showAccount(account1);
    return 0;
}

These examples demonstrate the use of structures to encapsulate and manage related data in various applications. Structures make the code more organized and readable, particularly when dealing with complex data.

Advantages and Disadvantages of Using Structure in C Language:

Using structures in C language offers several advantages but also comes with certain drawbacks. Here’s a breakdown of the pros and cons:

Advantages of Using Structures in C Language
  • Data Organization: Structures help organize complex data logically by allowing different data types to be grouped under a single entity.
  • Code Readability and Maintenance: Code that uses structures is often more readable and easier to maintain since structures clearly represent real-world entities.
  • Ease of Handling: Structures make handling and manipulating data easier as they allow passing multiple attributes as a single argument to functions.
  • Facilitates Modular Programming: Using structures can make the program more modular, as you can create functions that operate on the structure as a whole.
  • Reduces Complexity: Structures can reduce the complexity of handling numerous data variables, especially in large programs by encapsulating related data.
  • Memory Efficient: Structures can be more memory efficient than separate arrays or variables for each piece of data, especially when arrays of structures are used.
  • Foundation for OOP: Structures lay the groundwork for more advanced programming concepts, such as object-oriented programming (in languages like C++).
Disadvantages of Using Structures in C Language:
  • No Data Hiding: Structures in C do not support data hiding. All structure members are by default public, and there are no access specifiers like private or protected, as in OOP languages.
  • No Member Functions: C structures cannot have functions as members. They are purely a data-holding entity.
  • Limited Functionality: Structures do not support constructors, destructors, or methods that automatically initialize or clean up resources, which can lead to manual error-prone handling.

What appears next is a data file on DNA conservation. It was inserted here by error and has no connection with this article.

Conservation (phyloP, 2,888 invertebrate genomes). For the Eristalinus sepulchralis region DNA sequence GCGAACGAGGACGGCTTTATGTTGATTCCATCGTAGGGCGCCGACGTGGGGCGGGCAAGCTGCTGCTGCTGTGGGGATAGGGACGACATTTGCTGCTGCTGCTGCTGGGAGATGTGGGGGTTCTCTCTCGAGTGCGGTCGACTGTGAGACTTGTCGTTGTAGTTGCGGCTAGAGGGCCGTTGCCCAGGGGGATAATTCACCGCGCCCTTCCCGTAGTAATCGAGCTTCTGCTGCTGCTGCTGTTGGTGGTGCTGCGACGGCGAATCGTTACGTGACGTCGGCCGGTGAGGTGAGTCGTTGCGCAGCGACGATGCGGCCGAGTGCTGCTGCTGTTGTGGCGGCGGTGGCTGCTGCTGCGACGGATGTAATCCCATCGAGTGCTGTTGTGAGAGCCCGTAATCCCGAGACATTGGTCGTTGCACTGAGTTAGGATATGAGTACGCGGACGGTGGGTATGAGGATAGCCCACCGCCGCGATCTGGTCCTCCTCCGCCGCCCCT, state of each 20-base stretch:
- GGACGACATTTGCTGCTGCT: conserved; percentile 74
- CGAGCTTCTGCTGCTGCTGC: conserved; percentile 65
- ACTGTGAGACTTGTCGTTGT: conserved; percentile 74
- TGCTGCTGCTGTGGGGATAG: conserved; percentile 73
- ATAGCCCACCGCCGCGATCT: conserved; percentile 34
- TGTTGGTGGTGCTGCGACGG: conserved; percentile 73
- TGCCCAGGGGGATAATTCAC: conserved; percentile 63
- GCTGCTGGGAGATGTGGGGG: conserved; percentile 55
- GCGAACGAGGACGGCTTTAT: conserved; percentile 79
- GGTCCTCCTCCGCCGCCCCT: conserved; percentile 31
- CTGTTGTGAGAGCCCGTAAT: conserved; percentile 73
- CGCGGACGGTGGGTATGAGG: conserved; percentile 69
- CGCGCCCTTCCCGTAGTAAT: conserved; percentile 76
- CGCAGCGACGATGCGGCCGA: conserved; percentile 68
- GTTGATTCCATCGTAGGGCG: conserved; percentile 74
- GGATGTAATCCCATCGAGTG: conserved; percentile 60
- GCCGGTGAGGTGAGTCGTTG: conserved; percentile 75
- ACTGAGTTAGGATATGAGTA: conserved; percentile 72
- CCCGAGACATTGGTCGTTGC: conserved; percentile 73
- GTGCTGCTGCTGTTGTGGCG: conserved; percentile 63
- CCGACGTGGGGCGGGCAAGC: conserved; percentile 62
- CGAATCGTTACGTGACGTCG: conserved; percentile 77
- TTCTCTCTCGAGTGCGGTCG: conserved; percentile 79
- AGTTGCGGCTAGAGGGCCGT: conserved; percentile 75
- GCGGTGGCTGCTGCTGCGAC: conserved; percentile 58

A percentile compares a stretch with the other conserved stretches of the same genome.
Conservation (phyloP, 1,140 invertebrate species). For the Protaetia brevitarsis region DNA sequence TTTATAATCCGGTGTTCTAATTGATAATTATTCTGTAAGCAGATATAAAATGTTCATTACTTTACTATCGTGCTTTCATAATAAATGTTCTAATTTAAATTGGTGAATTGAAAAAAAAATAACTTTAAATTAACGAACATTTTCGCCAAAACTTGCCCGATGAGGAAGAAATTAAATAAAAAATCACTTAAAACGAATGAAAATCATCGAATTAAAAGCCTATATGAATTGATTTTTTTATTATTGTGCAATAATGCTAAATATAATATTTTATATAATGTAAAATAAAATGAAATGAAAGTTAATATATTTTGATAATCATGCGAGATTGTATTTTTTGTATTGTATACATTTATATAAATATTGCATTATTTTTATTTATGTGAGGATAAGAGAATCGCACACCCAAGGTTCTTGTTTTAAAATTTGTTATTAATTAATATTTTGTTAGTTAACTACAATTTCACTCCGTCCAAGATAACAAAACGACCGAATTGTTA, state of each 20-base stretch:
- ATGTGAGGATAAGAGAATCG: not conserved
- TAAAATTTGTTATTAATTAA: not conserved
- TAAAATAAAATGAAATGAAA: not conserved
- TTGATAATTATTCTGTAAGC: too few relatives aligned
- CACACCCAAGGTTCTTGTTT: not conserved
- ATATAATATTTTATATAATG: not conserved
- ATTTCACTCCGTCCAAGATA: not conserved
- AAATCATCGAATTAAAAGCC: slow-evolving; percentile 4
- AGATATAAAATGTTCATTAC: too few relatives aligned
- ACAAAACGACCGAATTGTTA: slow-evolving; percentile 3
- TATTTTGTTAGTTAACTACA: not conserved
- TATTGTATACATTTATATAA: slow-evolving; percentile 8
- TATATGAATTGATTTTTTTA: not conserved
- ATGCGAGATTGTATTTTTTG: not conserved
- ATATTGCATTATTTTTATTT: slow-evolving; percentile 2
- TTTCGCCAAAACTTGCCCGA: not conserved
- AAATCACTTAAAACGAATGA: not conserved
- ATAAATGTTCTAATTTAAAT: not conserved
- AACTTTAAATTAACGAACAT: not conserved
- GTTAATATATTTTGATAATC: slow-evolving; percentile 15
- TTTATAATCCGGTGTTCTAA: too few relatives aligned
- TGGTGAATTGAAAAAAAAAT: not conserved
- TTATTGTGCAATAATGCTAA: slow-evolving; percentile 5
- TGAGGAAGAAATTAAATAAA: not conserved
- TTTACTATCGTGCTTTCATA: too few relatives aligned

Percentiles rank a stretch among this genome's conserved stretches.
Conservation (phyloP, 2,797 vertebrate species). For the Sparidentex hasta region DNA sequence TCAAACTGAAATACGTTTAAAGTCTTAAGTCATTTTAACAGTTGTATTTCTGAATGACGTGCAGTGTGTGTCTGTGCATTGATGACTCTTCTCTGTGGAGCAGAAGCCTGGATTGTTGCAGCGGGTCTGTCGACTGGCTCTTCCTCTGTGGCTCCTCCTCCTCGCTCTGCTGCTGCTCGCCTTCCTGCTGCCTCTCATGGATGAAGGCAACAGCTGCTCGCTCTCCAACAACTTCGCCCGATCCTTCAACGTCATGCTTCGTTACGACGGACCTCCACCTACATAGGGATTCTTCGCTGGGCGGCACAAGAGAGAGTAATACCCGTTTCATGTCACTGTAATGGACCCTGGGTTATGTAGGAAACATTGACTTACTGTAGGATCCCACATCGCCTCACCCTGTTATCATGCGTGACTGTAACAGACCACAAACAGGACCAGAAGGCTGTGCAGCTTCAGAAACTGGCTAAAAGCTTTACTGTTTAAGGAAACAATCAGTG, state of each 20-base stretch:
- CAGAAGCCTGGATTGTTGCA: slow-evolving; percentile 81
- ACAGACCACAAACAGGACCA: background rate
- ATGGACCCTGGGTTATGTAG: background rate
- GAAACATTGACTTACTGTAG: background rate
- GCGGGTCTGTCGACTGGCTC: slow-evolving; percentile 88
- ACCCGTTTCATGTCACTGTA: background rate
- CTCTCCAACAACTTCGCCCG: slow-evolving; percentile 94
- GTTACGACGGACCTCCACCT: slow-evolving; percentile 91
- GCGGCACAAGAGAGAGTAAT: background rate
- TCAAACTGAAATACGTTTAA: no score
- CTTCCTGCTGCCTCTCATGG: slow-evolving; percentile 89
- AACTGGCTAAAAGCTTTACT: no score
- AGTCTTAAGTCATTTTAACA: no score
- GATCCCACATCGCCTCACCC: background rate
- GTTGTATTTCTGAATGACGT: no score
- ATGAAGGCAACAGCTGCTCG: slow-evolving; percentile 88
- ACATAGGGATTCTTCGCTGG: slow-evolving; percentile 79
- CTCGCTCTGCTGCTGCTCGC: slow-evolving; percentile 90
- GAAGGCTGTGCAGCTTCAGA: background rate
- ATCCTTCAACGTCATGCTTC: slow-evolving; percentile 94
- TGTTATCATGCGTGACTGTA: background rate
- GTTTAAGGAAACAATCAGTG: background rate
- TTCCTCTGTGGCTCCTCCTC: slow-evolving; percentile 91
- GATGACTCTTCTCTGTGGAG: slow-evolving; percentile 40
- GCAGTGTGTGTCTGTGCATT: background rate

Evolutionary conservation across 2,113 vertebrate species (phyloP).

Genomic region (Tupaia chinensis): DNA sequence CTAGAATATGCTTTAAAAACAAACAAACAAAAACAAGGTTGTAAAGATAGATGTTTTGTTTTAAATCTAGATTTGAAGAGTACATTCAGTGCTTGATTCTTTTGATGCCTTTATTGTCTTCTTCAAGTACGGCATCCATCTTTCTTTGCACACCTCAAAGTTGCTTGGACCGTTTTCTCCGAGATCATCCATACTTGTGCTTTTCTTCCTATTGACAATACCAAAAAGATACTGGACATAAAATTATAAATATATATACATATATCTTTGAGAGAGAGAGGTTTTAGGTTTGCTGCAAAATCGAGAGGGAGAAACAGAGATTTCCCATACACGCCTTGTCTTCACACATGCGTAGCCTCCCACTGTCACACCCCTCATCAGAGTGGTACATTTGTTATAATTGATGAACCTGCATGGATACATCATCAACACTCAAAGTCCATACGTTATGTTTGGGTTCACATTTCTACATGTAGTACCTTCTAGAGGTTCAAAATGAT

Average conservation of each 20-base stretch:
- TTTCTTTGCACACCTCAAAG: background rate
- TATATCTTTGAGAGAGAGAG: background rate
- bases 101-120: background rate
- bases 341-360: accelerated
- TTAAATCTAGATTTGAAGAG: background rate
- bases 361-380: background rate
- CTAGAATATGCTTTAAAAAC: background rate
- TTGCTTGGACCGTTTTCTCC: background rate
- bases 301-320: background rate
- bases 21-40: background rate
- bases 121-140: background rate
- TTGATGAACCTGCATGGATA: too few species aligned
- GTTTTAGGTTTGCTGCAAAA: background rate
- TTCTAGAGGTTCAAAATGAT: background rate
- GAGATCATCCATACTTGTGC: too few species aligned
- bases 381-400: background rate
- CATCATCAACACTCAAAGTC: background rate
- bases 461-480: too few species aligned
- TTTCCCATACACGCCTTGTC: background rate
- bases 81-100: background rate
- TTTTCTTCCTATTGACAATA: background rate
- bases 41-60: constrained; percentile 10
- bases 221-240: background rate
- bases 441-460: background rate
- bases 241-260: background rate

• Memory Alignment: Structures may use more memory than necessary due to padding added by the compiler for alignment purposes.
  • Deep Copy Complexity: When a structure contains pointers to dynamically allocated memory, deep copying (replicating both the structure and the memory pointed to by its pointers) can be complex and error-prone.
  • No Inheritance or Polymorphism: Structures do not support key object-oriented features like inheritance and polymorphism, limiting the ability to create more abstract and flexible data models.
  • Function Overhead: Passing large structures to functions (if passed by value) can be inefficient as it involves copying the entire structure.
When to Use Structure in C Language?

Structures in C are a versatile and powerful feature, often used when you need to group related data items of different types. Understanding when to use structures can greatly enhance your program’s design and readability. Here are some typical scenarios where structures are beneficial:

  • Grouping Related Data: When you have related data items that logically belong together, a structure can group them into a single unit. For example, a structure can group an employee’s name, ID, and salary if you manage employee data.
  • Complex Data Handling: Structures are ideal for handling complex data that involves multiple attributes. For instance, in a graphics program, a structure can represent a point with x, y, and z coordinates.
  • Database Records: Structures are useful for representing records in a makeshift database, where each structure instance can represent a row in the database.
  • Implementing Abstract Data Types: Structures are often used in implementing abstract data types (ADTs) like stacks, queues, linked lists, trees, graphs, etc. These ADTs involve grouping data with its related operations.
  • Passing Multiple Arguments to Functions: You can use structures to pass multiple data items to a function in a neat package, especially when the data items are related. This makes the function calls cleaner and the function definitions more manageable.
  • Returning Multiple Values from Functions: Structures enable functions to return multiple values. This can be an elegant solution when a function must provide various related information.
  • Cross-Functional Data Usage: When the same data needs to be accessed and used by multiple functions, passing a structure can be more efficient than passing individual data items.

In the next article, I will discuss Self-Referential Structure in C Language with Example. In this article, I try to explain Structure in C with Examples. I hope you enjoy this Structure in C with Examples article. I would like to have your feedback. Please post your feedback, questions, or comments about this Structure in C with Examples article.